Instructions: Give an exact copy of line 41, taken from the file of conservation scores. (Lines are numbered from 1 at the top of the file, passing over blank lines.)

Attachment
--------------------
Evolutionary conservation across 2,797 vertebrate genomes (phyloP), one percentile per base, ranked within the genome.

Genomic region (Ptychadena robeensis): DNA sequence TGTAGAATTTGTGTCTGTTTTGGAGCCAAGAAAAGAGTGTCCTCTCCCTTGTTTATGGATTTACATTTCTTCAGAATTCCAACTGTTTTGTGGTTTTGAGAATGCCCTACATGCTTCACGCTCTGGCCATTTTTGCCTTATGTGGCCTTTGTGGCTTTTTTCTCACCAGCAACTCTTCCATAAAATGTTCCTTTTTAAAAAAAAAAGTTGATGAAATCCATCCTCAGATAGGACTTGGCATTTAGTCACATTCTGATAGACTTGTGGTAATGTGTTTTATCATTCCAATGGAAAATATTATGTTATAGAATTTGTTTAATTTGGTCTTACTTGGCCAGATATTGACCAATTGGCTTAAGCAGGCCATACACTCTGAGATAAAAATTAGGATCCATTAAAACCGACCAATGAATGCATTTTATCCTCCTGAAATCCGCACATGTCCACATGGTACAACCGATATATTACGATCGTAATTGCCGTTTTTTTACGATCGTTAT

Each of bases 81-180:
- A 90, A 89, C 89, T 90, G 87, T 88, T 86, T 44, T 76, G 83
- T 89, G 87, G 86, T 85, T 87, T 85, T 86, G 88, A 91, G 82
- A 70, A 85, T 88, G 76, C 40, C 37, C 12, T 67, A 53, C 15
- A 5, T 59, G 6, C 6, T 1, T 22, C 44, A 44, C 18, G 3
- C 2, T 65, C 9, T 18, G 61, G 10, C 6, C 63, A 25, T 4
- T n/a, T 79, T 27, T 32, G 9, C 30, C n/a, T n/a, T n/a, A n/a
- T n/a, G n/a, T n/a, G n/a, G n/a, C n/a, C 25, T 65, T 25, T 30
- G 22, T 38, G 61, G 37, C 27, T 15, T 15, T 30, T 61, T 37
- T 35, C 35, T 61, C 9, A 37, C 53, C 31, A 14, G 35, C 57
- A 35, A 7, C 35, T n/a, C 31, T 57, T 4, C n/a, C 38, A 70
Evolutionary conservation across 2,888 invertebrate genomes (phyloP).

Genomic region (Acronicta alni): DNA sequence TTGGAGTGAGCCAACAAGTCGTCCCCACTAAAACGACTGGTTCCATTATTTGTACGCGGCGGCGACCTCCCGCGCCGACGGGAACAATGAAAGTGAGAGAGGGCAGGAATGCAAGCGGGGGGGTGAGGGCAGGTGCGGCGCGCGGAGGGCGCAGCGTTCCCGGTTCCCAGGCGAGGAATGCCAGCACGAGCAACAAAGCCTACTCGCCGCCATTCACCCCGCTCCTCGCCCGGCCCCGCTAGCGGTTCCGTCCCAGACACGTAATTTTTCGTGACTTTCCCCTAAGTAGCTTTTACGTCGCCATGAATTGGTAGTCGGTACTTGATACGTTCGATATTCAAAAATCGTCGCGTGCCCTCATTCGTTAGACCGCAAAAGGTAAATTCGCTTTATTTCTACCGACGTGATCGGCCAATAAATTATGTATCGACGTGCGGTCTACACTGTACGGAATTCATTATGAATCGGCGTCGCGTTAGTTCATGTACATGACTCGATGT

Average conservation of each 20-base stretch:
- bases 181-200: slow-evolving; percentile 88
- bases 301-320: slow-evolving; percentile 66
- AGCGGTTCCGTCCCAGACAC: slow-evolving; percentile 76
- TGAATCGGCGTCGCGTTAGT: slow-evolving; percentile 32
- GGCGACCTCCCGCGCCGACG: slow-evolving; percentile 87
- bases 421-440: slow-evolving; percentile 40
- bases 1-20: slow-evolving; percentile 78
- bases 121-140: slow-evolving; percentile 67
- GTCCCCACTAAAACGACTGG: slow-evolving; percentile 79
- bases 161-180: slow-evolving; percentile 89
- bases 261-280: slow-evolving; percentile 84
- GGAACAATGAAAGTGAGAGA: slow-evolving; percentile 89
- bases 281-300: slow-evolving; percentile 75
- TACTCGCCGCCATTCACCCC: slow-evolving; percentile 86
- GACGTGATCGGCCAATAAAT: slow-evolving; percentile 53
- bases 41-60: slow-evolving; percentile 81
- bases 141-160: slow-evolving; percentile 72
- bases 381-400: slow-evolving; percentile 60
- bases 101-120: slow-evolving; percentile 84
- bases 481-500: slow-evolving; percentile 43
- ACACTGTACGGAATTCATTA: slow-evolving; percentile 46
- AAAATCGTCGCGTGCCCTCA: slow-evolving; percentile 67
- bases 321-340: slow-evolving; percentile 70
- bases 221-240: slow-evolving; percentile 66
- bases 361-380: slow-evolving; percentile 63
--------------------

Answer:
- bases 361-380: slow-evolving; percentile 63